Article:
OLDSMAR — If you're an artist, you don't have to be a starving artist. That's the realization that drew muralist Jillian Langley Santiago to tattooing when she lived in Georgia.
But in Oldsmar, Langley Santiago's passion for the industry is costing her big time. She has paid $800 a month in rent and water bills since February on a St. Petersburg Drive E storefront as she fights for the right to open her own tattoo parlor.
Oldsmar's city code prohibits tattoo parlors and body piercing shops in the downtown district, lumping them in the same category as outfits like pawn shops and gun shops. They are labeled as signs of "neighborhood deterioration."
To push for a change that would allow her to open up shop, Langley Santiago shelled out an additional $600.
"If someone says no, it's going to be heartbreaking," Langley Santiago said.
The City Council voted June 17 to draft an amendment to the ordinance that would allow for tattoo and piercing businesses downtown. The council must hold two public hearings for the new wording. City officials expect that the ordinance could be approved at the July 15 council meeting.
Councilman Jerry Beverland opposes the initiative.
"This is our redevelopment area," he said. "We start changing things down in our redevelopment area that we set up, when does it stop?"
Langley Santiago's shop, Be the Canvas, would neighbor the Moose Lodge bar, a real estate office and Bug Busters, a pest control company. The public library is across the street.
Library director Bert Weber would also like to see the restriction on tattoo parlors upheld.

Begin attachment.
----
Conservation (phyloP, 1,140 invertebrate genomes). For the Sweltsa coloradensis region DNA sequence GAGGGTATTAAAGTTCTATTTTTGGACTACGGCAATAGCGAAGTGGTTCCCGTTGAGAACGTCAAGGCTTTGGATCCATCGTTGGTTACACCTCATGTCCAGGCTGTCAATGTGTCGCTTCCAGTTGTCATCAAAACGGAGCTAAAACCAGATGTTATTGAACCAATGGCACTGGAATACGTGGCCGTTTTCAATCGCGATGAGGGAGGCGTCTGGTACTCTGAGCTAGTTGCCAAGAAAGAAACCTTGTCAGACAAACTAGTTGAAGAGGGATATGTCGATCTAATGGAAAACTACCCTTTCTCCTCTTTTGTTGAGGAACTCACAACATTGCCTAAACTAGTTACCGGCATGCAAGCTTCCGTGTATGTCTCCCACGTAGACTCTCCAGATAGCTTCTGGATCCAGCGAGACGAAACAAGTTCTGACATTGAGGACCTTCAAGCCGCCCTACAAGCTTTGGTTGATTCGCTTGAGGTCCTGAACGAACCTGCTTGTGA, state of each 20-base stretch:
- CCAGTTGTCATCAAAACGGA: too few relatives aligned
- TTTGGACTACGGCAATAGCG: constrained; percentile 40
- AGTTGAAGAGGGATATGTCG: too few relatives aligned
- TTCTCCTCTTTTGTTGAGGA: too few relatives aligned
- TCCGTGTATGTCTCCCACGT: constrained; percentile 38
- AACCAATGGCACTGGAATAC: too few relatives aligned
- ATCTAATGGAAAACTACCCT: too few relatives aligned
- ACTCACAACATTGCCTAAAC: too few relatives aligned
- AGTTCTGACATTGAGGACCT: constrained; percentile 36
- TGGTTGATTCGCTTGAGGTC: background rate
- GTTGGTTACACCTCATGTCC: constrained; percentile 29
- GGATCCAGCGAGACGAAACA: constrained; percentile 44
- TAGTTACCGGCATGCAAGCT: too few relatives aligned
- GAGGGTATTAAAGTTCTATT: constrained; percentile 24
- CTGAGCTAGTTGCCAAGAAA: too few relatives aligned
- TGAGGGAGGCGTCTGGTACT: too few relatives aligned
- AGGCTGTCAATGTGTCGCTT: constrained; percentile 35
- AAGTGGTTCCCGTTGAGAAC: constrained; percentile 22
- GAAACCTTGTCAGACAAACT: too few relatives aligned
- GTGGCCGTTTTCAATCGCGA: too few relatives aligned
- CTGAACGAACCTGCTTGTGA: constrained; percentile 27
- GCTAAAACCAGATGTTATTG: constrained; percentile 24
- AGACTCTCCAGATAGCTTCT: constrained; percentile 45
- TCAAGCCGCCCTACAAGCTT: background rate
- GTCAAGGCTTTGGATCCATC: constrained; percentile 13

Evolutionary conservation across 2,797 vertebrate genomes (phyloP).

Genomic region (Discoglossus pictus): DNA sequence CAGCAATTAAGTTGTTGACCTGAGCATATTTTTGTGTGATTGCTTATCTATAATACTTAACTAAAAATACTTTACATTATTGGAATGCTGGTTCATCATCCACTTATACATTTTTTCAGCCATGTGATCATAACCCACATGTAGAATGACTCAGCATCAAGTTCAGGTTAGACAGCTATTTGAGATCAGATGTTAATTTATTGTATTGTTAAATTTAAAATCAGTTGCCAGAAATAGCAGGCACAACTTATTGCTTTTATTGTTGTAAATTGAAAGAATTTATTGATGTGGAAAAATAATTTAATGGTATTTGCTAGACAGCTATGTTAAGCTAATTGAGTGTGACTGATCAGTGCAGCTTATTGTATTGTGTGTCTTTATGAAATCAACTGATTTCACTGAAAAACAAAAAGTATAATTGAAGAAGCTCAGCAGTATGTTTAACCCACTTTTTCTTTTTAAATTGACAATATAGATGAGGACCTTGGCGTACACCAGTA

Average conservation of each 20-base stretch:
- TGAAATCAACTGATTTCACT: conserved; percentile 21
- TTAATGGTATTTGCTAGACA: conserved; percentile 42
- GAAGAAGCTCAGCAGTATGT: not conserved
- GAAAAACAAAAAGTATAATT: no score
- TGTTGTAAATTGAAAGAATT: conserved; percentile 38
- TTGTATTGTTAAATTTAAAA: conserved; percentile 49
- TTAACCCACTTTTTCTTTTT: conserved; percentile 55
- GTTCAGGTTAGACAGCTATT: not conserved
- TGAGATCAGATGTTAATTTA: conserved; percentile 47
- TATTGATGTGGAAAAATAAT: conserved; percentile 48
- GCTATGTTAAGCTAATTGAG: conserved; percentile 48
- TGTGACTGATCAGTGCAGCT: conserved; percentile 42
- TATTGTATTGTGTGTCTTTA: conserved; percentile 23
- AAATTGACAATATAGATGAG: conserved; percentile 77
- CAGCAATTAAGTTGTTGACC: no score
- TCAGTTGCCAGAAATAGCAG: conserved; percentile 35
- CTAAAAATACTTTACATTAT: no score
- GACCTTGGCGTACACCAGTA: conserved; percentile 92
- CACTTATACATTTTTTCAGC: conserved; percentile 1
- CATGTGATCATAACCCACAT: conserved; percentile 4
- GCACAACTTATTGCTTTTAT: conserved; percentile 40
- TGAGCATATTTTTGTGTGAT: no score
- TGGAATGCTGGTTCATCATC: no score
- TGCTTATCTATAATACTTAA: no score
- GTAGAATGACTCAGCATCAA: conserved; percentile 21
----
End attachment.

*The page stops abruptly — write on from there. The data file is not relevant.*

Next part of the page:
"We're not happy," she said. "Originally the library was supposed to anchor this side of the town and make it more upscale. I don't think a tattoo parlor or a boutique is going to do that."
Bug Busters owner Marciann McLane, who has gotten to know Langley Santiago since February, said she supports her tattoo business opening next door. The two signed their storefront leases around the same time.
"As a woman, I feel like we've been tested in this city," she said. "We're business owners, we're women, we're moms. Our kids are here all the time. This is not some shady operation."
Langley Santiago has two young children and a third on the way. She imagines her kids spending time in the library after school while she takes customers.
In addition to helping her family, she believes Be the Canvas will boost the downtown Oldsmar economy. She saw success in Georgia, even attracting attention from actor Billy Bob Thornton.
The tattoo process lends itself to customers spending more money downtown, Langley Santiago said. After a customer chats with her about a design, she needs time to sketch the idea. That gives the client free time to eat a meal or visit other shops before returning to get inked.
"They're going to go out, they're going to do stuff and they're going to come back after it's drawn up," she said. "They're going to have money to spend."
Julie Kliegman can be reached at firstname.lastname@example.org or (727) 445-4159. Follow @jmkliegman on Twitter.